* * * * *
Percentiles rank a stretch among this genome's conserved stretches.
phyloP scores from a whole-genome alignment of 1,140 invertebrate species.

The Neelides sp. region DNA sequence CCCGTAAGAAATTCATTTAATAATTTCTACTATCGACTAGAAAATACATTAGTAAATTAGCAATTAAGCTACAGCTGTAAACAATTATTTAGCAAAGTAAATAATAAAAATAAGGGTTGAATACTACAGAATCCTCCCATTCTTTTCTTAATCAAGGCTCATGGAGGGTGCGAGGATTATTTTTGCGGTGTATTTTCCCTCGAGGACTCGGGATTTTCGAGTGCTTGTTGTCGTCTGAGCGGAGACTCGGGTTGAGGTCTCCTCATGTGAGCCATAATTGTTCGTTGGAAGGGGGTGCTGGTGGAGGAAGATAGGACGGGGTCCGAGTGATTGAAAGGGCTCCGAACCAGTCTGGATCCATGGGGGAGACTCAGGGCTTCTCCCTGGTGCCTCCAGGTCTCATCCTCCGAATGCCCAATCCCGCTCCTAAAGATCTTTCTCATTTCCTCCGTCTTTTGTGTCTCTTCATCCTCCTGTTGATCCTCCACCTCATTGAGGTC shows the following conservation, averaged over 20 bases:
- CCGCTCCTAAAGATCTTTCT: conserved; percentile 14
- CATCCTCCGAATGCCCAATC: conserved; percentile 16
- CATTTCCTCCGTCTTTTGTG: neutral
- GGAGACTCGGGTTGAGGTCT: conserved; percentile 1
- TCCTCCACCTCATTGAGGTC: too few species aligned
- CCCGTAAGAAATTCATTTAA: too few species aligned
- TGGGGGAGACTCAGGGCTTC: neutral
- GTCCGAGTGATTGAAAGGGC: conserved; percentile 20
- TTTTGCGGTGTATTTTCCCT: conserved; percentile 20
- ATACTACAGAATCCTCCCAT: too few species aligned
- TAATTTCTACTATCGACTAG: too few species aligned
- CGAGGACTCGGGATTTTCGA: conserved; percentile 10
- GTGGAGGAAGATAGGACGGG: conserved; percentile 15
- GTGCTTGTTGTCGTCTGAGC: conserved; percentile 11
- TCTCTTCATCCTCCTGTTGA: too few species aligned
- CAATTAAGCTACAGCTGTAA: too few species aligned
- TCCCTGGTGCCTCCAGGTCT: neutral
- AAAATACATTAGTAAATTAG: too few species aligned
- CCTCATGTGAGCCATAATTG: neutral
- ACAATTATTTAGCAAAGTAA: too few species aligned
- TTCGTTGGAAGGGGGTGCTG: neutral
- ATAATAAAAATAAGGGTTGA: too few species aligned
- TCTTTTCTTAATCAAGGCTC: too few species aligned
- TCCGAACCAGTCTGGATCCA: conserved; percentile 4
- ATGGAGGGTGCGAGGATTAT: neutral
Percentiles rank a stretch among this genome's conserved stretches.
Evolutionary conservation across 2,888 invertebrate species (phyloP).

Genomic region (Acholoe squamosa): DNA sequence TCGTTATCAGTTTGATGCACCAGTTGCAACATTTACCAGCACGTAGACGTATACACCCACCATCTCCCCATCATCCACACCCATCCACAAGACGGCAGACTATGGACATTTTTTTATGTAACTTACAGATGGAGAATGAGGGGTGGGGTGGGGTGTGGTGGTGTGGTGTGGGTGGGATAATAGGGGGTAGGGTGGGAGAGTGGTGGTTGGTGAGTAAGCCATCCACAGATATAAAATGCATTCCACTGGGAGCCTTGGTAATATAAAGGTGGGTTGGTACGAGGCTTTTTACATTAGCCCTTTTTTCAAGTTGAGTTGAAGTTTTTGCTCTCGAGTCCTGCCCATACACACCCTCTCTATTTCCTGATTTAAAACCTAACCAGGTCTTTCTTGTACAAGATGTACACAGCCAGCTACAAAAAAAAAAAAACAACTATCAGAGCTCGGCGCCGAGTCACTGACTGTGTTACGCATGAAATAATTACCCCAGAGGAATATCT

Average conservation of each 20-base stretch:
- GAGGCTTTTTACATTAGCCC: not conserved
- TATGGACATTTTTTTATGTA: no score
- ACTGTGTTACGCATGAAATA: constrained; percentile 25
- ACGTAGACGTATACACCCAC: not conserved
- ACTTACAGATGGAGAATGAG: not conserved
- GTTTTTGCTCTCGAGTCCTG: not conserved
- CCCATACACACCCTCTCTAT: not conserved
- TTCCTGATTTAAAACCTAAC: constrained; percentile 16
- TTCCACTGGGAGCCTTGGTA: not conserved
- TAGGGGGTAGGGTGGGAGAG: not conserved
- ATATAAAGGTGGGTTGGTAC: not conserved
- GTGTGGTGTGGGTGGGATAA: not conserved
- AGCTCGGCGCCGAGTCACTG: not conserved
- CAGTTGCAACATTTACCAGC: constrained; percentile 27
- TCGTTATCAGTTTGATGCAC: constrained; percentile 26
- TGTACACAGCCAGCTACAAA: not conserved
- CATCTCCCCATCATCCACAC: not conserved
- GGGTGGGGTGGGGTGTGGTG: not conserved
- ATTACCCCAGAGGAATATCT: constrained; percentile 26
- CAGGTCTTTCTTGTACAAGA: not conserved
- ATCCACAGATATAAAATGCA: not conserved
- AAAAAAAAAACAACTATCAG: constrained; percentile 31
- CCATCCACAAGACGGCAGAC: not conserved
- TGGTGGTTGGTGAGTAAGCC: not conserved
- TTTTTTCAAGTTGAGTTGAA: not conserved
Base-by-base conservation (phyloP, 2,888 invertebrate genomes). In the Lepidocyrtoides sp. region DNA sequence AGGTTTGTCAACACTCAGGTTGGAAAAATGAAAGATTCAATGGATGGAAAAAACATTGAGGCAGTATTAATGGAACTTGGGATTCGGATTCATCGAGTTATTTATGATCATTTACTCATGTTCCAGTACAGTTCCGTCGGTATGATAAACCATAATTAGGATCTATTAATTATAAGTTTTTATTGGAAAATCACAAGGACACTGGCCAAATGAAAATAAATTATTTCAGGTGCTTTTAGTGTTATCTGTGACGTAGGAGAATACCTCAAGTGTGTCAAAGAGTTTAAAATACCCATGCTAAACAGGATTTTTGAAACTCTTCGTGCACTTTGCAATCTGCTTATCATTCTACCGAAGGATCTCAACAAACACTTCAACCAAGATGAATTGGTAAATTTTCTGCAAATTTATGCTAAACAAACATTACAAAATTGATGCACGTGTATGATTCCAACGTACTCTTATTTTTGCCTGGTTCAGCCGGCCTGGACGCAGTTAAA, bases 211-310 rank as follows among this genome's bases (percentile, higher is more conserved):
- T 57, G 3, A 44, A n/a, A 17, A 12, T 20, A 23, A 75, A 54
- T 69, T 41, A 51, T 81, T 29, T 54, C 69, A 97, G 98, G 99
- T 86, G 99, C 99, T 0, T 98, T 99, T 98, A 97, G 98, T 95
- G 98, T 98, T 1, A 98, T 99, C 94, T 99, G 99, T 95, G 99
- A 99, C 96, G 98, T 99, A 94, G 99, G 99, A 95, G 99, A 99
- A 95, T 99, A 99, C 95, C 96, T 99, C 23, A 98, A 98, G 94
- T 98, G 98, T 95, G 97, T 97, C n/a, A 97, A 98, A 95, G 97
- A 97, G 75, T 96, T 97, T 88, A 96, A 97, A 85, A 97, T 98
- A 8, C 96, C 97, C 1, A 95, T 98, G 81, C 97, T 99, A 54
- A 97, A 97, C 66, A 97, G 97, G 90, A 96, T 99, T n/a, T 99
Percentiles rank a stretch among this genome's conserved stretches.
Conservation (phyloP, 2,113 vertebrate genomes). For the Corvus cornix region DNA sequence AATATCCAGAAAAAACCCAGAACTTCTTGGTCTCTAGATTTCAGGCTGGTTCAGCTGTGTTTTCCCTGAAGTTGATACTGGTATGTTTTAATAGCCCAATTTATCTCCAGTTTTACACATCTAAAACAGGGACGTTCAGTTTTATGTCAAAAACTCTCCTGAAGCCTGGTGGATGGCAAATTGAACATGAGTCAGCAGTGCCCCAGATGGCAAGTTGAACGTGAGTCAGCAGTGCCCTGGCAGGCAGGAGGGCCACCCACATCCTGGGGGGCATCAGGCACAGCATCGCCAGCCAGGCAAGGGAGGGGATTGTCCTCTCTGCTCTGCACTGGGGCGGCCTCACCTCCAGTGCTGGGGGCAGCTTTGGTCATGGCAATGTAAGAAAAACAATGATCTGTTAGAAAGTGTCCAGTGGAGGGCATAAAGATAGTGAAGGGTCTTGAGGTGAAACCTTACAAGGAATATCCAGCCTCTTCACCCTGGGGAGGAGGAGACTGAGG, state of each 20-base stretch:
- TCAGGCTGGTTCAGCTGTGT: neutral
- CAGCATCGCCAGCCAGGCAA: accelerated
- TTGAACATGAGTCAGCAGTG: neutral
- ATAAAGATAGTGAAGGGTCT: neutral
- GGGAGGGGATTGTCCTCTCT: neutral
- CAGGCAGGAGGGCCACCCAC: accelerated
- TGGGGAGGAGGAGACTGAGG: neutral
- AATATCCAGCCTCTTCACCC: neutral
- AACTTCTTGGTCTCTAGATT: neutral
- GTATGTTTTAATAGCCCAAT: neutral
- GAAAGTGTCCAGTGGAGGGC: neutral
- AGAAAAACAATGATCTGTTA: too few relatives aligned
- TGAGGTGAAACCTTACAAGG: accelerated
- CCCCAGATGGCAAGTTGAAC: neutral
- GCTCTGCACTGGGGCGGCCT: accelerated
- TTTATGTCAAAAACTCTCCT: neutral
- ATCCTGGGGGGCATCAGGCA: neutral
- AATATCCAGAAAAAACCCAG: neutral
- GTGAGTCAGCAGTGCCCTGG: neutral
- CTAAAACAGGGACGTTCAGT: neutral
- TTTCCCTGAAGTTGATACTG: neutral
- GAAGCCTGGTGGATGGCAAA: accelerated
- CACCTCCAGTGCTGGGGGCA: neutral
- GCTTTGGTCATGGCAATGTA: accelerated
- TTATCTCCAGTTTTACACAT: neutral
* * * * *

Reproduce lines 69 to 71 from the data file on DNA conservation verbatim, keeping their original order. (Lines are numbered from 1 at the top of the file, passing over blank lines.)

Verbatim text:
Percentiles rank a stretch among this genome's conserved stretches.
Conservation (phyloP, 2,113 vertebrate genomes). For the Corvus cornix region DNA sequence AATATCCAGAAAAAACCCAGAACTTCTTGGTCTCTAGATTTCAGGCTGGTTCAGCTGTGTTTTCCCTGAAGTTGATACTGGTATGTTTTAATAGCCCAATTTATCTCCAGTTTTACACATCTAAAACAGGGACGTTCAGTTTTATGTCAAAAACTCTCCTGAAGCCTGGTGGATGGCAAATTGAACATGAGTCAGCAGTGCCCCAGATGGCAAGTTGAACGTGAGTCAGCAGTGCCCTGGCAGGCAGGAGGGCCACCCACATCCTGGGGGGCATCAGGCACAGCATCGCCAGCCAGGCAAGGGAGGGGATTGTCCTCTCTGCTCTGCACTGGGGCGGCCTCACCTCCAGTGCTGGGGGCAGCTTTGGTCATGGCAATGTAAGAAAAACAATGATCTGTTAGAAAGTGTCCAGTGGAGGGCATAAAGATAGTGAAGGGTCTTGAGGTGAAACCTTACAAGGAATATCCAGCCTCTTCACCCTGGGGAGGAGGAGACTGAGG, state of each 20-base stretch:
- TCAGGCTGGTTCAGCTGTGT: neutral